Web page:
Some loops (like my JCM800) make a pop sound when I engage a pedal. It's kind of irritating so I don't really use it for that. Pedals and effects can be a real pain if you hate hum/noisy crap.
 

mdubya

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Keith Richards and Ronnie Wood tour the world with guitars plugged into 50 watt fender twins. Nothing in the chain.

PVz9264.jpg
 

whatshisname

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I just don't want to be bothered with them. I didn't even use a tuner pedal until fairly recently. Not even a footswitch for channel switching- my guitar controls and picking technique does it all. I do have a collection of fuzzes(and a couple of other things for fun) that I enjoy at home, though. But I am usually just straight into an amp.
 

hbucker

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I'm lazy.

Also, through the years, I've searched for the amp that will sound the way I want it to sound (the tone in my head). I'm no purist. I use delay, chorus, etc to modify that sound as needed. But that's the tone I want as my go to.

I do play in a cover band. And the above sound is my base tone for 80% of what we play. For a song here and there that requires a different tone to sound more authentic, I'll use a pedal, but just for that kind of song. Then it's back to my old standby.

Ive found that very believable tones can be obtained from one setup if I just play the song well (practice) and know how to get different sounds out of my guitar. Often, it's the player, not the amp. But the amp is there to inspire the player.

Finding this has helped me to be lazy.
 

Rotorhead

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I cannot possibly imagine how you could play in a cover band and NOT use pedals.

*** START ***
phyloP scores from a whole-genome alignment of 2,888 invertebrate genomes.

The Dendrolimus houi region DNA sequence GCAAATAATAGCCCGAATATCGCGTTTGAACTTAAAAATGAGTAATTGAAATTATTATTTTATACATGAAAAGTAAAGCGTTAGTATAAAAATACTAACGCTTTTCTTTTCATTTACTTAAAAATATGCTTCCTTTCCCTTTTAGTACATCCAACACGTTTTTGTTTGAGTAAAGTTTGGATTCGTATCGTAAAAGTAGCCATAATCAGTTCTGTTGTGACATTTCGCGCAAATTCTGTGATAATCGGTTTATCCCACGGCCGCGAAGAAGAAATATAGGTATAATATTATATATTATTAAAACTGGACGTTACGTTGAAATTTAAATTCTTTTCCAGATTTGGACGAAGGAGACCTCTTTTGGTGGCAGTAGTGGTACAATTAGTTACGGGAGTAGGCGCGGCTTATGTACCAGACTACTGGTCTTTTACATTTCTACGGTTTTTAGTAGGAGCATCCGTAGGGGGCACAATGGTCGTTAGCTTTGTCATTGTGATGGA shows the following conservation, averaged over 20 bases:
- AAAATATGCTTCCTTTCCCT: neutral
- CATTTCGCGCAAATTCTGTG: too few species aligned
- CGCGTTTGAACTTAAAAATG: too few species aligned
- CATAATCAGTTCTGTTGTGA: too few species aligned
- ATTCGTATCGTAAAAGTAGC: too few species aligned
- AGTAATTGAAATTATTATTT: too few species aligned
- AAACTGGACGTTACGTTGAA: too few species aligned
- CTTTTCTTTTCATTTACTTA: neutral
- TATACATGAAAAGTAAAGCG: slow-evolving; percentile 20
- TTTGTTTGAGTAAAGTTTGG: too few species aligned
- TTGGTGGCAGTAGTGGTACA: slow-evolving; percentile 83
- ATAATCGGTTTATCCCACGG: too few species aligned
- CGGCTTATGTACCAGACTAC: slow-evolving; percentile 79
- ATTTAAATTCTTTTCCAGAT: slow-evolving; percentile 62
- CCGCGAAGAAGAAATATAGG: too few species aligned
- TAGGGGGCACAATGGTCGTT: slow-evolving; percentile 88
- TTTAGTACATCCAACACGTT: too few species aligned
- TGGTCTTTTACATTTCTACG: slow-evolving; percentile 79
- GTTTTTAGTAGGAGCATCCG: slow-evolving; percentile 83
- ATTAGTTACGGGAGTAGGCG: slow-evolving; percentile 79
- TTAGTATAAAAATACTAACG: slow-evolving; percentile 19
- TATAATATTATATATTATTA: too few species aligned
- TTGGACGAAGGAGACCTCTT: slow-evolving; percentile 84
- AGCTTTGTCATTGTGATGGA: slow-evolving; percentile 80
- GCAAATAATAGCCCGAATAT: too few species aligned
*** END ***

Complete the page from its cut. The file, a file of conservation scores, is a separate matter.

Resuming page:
I get what you're saying but for me, I'm not all that great at copying other people's sounds in the first place so I've adjusted over the years to bring my own style and sounds when playing cover songs.

I keep the basic structure, notes, chords, etc with each song so the songs don't become too for off from the originals, but I don't go for keeping exact sounds using pedals or effects. I'm not a live jukebox striving for an exact copy, but my own player adding (or subtracting) as I feel needed.

That said, I run straight from guitar to amp with only a wah in the middle when I feel like stepping on it.
 

SteveC

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While I do understand what everyone is saying about "making it my own", so many covers that we play require sounds other than clean, crunch or some combination thereof.

Many songs need chorus, phase, flange, wah, delay, and even fuzz. And, some need combinations of all of them. When you are ripping through a set, you need to be able to call them up at will, since sometimes the required sound changes mid-song.